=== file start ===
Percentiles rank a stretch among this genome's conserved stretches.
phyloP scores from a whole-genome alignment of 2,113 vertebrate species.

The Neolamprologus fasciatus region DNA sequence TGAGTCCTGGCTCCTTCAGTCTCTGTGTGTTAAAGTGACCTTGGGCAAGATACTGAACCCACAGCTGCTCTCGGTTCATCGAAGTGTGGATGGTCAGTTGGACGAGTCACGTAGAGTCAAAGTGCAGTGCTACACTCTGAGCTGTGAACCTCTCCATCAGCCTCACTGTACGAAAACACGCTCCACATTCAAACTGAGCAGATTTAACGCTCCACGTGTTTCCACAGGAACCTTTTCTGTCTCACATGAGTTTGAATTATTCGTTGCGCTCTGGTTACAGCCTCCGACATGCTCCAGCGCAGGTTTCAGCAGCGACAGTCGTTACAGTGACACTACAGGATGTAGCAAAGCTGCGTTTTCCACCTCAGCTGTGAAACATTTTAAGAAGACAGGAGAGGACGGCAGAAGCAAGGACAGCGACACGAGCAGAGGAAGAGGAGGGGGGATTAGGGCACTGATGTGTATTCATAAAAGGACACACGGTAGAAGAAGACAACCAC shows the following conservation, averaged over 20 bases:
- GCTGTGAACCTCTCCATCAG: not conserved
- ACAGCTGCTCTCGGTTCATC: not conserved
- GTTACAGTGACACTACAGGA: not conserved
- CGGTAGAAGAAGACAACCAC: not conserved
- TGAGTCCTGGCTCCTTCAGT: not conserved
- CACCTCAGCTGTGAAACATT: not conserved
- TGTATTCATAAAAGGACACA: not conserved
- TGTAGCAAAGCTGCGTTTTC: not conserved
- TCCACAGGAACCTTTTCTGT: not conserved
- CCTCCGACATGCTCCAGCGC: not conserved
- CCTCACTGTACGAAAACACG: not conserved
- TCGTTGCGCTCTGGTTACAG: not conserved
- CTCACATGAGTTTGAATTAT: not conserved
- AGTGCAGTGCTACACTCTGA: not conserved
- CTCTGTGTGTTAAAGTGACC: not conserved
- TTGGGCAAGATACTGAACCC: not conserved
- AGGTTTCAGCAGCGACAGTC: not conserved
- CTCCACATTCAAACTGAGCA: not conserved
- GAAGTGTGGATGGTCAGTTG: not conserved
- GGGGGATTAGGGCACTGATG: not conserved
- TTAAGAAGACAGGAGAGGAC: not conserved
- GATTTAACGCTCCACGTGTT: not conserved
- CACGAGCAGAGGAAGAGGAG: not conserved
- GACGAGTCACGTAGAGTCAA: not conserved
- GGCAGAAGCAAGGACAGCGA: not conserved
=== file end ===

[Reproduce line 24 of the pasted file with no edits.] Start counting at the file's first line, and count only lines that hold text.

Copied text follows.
- TTAAGAAGACAGGAGAGGAC: not conserved